Private equity values hold steady at CPPIB

The $116bn Canadian pension's private equity portfolio has recorded a slight uptick in valuations since June.

Buoyed by recovering public equity markets, the Canada Pension Plan Investment Board (CPPIB) posted a C$7.2 billion (€4.6 billion; $6.9 billion) gain in the value of its investment fund since 30 June, now worth C$123.8 billion.

The Canadian pension’s private equity and real estate assets experienced little change in holding value; its private equity investments were valued at C$13.9 billion as of 30 September, up 0.5 percent from their June levels, while real estate values dropped 0.5 percent to C$7.5 billion.

Overall, private equity now represents 11.2 percent of the board’s portfolio value, while private real estate represents about 6 percent.

Infrastructure was also a major contributor to the invesment portfolio's rise: Of the C$7.2 billion increase in value since June, C$1.3 billion, or about 18 percent, came from CPPIB’s infrastructure portfolio, now valued at C$5.9 billion. A CPPIB spokeswoman said the infrastructure figures were boosted by the board’s C$2.1 billion buyout of the Macquarie Communications Infrastructure Group, which closed last quarter.

While the overall C$7.2 billion portfolio gain is signficant, it is just a small step toward the pension’s overall growth targets for the next seven years. “At the total fund level, we’re expecting that C$120 billion dollars to actually double in size in the next five to seven years,” Mark Wiseman, head of the board’s private investments division, which manages infrastructure and private equity, said at the PEI Infrastructure Investor Forum in New York in September.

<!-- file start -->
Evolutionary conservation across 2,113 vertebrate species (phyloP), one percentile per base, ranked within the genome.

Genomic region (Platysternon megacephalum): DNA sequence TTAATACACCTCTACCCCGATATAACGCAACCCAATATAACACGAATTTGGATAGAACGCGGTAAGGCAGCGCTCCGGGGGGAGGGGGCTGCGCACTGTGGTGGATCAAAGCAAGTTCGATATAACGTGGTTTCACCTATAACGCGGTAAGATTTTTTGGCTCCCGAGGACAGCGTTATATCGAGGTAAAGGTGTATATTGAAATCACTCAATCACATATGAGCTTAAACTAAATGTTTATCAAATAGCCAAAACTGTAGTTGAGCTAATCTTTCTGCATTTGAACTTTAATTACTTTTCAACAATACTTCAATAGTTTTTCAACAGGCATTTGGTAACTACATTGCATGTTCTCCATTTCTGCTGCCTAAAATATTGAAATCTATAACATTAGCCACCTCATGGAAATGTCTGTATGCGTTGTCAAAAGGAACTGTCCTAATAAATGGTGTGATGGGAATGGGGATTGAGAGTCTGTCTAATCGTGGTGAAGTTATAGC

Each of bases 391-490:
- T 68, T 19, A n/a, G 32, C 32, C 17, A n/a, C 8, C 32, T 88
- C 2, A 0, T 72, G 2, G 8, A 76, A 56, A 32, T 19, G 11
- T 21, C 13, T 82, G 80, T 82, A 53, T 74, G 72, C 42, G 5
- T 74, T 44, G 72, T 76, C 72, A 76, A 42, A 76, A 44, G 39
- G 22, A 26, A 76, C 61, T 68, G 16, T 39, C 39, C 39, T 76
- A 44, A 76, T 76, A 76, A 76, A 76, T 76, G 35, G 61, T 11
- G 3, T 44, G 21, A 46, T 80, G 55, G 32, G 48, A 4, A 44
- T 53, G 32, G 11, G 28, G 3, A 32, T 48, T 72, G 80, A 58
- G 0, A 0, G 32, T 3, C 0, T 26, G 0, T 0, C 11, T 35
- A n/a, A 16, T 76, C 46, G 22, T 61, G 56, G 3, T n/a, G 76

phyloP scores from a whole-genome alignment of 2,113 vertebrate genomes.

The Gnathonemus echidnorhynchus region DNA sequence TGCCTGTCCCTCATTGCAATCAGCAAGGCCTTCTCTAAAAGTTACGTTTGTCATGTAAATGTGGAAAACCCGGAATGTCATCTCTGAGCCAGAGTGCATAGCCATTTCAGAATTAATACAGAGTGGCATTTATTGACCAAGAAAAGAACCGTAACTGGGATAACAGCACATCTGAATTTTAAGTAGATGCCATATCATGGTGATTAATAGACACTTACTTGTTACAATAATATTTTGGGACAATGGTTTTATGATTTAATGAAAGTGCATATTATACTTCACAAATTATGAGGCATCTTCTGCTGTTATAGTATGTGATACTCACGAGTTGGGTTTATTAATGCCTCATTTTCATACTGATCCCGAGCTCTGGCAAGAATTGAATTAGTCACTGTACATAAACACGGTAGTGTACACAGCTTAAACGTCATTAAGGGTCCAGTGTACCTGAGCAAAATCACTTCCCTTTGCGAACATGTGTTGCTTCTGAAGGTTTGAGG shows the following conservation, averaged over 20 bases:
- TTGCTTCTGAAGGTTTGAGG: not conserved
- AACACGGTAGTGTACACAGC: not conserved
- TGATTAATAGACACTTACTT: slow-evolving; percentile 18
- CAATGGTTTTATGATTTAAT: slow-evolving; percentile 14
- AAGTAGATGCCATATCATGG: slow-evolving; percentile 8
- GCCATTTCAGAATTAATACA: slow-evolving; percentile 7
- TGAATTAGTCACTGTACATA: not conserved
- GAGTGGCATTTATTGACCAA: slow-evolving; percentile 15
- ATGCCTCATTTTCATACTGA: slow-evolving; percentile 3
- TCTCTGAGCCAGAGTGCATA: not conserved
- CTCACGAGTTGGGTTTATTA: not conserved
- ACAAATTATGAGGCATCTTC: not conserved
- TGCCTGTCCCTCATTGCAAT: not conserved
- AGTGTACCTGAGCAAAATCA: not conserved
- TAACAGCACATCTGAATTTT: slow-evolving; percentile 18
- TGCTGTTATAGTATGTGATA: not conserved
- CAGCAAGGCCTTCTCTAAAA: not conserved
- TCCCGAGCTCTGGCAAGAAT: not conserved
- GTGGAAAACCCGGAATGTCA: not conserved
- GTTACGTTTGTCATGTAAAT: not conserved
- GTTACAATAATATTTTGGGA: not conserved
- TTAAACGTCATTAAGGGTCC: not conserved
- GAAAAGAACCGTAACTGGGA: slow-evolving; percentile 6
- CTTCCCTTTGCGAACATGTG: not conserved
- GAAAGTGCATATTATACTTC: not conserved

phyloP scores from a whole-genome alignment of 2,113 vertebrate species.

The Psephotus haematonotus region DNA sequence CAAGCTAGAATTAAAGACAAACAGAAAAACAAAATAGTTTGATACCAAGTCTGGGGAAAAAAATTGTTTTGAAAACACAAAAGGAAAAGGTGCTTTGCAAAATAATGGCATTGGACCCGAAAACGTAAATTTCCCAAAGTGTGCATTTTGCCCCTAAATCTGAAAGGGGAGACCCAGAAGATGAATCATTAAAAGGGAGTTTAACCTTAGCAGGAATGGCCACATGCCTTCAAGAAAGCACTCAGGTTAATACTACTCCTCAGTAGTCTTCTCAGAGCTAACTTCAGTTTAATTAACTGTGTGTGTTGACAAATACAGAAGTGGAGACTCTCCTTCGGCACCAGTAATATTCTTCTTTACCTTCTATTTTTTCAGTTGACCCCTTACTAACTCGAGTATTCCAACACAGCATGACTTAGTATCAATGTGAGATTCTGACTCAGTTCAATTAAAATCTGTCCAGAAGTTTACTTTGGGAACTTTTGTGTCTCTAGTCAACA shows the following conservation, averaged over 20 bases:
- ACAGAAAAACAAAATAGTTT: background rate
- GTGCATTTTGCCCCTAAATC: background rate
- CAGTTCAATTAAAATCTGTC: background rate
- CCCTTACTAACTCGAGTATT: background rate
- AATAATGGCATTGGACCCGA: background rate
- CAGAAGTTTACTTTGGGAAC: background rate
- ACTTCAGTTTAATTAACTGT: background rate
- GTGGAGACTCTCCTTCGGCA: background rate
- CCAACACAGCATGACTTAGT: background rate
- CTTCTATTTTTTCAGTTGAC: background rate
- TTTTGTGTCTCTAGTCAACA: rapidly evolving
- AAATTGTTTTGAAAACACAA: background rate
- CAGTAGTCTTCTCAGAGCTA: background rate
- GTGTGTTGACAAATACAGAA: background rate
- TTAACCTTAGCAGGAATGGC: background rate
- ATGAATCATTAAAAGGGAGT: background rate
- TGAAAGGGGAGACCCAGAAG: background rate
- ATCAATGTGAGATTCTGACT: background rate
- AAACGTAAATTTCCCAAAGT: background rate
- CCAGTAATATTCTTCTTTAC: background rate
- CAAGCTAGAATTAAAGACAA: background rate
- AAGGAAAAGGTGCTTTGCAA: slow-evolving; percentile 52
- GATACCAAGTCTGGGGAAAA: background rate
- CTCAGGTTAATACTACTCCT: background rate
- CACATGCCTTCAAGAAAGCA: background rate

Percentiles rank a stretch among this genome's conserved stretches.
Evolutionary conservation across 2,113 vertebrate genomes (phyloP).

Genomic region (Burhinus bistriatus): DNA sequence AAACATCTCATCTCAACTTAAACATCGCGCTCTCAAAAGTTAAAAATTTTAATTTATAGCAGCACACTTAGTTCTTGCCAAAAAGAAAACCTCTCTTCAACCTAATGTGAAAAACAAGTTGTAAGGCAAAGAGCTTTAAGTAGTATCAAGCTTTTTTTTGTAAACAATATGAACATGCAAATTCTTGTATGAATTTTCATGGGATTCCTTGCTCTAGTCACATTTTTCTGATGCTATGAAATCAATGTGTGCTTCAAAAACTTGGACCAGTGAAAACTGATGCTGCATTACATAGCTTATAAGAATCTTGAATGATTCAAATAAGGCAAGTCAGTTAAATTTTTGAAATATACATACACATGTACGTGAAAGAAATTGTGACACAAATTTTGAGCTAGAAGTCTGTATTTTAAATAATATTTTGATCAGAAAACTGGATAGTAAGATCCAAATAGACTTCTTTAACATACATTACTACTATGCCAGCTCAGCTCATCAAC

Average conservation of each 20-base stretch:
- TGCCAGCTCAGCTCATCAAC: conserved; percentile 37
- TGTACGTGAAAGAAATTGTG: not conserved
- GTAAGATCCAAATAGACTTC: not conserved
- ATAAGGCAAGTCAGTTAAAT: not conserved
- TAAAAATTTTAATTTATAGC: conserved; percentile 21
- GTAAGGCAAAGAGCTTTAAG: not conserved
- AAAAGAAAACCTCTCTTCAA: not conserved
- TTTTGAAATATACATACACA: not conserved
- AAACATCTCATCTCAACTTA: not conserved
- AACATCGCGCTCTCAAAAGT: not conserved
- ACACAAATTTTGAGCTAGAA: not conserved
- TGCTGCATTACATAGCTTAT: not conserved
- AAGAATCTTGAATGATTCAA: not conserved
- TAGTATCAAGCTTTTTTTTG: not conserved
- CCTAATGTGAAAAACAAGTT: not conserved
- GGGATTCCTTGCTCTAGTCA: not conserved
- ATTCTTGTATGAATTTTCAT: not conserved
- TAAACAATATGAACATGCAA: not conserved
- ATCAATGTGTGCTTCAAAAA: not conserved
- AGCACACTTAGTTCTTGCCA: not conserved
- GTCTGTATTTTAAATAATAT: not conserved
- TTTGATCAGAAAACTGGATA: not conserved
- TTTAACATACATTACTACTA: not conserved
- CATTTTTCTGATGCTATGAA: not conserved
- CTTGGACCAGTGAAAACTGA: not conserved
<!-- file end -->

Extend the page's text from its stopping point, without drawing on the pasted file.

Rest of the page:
Wiseman said the value would double “years both because [of] investment returns but also because the fund has net cash inflows from working Canadians. We also expect the portion of the portfolio that’s invested in infrastructure to grow.”

CPPIB, which primarily invests its money through in-house investment professionals, has about 100 people in its private investments division. The pension also has a separate real estate investment team headed by Wenzel Hoberg.

CPPIB, which began investing 10 years ago, is an independent asset manager that invests the funds that the Canada Pension Plan, the country’s national pension system, does not need to pay out for its current benefits.

Since it began investing, it has generated C$37.2 billion in investment income, an annualised investment return rate of 5.2 percent, according to a statement.